Plug O’Haire’s name into YouTube and you’re bound to see a compilation of his best moves, including that swanton. They’re all good. It’s cliche, but he moves like a cat. He’s powerful and graceful, especially in the older footage from WCW, where they would let wrestlers work a more open style (WWE notoriously wants its heels to refrain from flips and tricks, and O’Haire was a natural heel). If you wanted to convey the balletic qualities of pro wrestling, shorn of storylines and narrative, you could do a lot worse than give a newbie one of the mesmerizing O’Haire compilations.
The problem when he came into WWE—as a tag-team champion with Chris Palumbo—was that he had a half-formed clay quality to go with all the raw talent. As stated, he wasn’t going to be able to rely on the jumps, flips, and acrobatics as a heel, and all the WCW wrestlers came in as heels, at least initially. O’Haire and Palumbo feuded with Bradshaw and Farooq when they were tagging as the APA, and the APA were hugely over.
He needed work, first in becoming more than a collection of badass moves, then in working the preferred WWE style for heels. In 2002, he went to Ohio Valley Wrestling, WWE’s developmental territory, which was run by legendary manager and booker Jim Cornette.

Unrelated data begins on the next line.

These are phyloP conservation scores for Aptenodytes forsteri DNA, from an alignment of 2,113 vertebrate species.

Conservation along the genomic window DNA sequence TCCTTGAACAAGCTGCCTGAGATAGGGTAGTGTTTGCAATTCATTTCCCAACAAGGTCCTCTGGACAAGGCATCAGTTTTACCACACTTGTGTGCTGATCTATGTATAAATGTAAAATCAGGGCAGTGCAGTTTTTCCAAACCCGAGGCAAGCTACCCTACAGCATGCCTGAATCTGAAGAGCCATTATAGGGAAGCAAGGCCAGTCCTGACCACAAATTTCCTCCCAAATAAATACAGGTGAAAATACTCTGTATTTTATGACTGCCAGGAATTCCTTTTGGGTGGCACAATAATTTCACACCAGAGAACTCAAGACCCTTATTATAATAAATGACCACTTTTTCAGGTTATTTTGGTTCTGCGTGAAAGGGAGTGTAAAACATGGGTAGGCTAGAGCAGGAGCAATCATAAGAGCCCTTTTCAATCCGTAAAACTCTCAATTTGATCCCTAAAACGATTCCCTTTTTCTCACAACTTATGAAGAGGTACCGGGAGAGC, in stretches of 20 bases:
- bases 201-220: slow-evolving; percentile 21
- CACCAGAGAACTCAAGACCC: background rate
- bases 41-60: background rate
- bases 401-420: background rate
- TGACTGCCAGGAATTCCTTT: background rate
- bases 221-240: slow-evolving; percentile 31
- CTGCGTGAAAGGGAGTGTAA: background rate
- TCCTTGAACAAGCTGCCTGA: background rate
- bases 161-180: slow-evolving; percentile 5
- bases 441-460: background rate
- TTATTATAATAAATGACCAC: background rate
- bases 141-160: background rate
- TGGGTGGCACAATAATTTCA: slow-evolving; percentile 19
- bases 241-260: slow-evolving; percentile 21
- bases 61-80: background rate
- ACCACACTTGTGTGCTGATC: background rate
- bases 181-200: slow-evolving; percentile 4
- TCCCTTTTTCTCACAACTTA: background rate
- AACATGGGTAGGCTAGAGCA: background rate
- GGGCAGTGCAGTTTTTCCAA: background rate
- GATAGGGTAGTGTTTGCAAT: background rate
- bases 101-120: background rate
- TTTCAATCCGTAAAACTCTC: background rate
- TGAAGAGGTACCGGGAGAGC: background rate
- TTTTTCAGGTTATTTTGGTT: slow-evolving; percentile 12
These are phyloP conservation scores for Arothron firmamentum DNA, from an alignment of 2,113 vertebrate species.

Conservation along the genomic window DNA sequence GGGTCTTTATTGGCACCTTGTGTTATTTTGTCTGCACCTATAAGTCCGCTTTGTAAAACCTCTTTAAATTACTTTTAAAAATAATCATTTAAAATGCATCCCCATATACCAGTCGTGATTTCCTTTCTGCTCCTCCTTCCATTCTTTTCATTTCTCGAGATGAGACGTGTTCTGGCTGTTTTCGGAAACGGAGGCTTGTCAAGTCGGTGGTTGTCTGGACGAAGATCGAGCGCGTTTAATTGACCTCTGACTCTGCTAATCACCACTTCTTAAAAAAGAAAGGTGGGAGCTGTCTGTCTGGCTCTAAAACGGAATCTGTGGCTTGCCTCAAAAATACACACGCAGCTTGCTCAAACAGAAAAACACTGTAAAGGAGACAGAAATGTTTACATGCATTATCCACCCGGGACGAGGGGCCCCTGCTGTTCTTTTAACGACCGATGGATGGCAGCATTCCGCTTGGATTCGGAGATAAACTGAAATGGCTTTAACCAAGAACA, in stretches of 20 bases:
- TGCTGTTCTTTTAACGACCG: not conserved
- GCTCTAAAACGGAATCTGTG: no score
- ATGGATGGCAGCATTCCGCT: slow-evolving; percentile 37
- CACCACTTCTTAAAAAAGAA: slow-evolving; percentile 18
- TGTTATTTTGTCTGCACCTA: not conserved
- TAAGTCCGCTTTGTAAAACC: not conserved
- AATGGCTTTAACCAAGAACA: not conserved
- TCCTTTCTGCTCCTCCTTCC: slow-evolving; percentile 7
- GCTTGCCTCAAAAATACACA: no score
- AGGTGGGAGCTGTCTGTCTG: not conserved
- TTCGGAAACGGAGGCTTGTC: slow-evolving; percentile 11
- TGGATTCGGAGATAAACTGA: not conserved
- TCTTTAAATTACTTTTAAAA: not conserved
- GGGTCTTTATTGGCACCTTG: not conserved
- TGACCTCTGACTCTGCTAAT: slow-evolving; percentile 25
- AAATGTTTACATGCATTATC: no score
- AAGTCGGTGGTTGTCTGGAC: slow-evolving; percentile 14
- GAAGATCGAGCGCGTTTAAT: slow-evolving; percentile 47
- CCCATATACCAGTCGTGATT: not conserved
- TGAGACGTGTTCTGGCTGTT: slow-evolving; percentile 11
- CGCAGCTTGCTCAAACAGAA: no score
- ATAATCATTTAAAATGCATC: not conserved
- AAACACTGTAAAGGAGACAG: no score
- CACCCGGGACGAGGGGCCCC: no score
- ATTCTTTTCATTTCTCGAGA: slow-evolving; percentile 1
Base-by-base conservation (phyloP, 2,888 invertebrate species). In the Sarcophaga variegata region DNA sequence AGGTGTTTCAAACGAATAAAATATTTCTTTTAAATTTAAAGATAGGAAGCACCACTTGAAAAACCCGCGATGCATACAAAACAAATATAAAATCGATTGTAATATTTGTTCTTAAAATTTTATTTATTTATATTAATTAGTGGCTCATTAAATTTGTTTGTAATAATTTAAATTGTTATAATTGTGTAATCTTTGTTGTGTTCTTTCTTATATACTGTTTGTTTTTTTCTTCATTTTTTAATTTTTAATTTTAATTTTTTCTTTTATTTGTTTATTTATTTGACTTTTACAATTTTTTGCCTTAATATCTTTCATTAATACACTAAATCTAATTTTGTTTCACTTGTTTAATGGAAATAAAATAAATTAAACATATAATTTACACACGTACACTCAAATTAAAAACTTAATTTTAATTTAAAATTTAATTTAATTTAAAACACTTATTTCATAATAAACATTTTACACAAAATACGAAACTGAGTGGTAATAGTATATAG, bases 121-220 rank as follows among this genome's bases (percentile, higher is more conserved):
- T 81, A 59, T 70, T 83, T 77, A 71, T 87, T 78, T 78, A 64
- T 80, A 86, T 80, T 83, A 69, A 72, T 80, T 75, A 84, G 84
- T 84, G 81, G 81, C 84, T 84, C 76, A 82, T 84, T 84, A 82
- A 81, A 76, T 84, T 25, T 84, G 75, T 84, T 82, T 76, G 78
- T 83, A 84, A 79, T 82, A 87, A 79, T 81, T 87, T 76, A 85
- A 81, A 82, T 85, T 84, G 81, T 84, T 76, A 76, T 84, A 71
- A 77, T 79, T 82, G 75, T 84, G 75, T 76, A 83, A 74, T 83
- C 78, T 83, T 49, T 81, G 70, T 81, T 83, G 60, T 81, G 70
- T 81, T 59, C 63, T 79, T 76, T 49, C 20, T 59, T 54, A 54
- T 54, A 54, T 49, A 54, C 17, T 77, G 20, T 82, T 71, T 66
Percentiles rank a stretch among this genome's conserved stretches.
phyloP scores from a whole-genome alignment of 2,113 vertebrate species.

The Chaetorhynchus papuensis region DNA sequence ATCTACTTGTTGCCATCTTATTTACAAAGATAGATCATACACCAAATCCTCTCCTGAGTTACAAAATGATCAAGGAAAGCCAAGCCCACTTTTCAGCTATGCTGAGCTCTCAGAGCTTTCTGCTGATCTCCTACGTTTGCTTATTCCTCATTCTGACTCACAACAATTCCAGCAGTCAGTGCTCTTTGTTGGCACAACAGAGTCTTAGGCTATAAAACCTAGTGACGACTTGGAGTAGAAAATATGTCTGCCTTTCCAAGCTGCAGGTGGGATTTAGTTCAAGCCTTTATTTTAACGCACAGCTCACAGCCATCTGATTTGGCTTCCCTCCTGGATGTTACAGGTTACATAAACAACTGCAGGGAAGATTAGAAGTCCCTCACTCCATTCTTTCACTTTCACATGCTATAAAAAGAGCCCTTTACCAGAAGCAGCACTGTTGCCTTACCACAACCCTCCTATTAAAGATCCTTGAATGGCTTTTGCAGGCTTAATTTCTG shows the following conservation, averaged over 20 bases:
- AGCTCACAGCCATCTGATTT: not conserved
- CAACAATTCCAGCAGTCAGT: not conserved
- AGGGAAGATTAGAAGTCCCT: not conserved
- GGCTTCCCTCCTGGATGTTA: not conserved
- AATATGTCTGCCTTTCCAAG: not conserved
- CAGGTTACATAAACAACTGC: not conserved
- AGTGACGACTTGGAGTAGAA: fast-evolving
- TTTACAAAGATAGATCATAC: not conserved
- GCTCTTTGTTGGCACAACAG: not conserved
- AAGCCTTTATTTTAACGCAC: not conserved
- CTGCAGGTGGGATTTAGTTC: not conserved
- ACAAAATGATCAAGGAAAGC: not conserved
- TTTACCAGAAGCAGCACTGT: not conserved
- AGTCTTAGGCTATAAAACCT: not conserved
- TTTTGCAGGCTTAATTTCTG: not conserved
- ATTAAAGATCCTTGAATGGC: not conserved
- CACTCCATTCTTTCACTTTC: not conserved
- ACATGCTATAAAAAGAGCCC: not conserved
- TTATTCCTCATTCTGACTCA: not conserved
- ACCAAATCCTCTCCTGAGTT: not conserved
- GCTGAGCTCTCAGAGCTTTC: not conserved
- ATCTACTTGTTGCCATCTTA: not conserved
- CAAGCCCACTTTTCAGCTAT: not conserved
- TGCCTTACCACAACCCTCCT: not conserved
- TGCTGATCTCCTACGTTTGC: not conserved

When he returned, magic happened. He was working the right style for WWE, or close to it, but more importantly he had a killer gimmick to go with his ring work. His hair was shaggier, his goatee longer, and he had new tattoos. He took to wearing a black trenchcoat and got some cool new theme music.
But most important, were the vignettes his new character filmed. In them, the black-clad O’Haire picked a fraught topic—sex, drugs, religion—and urged viewers to do the opposite of what a “good” person would. He became the devil on your shoulder, whispering evil thoughts into your head. Cheat on your spouse, it’s just a couple drinks, you don’t really need to pay taxes, laws are merely suggestions.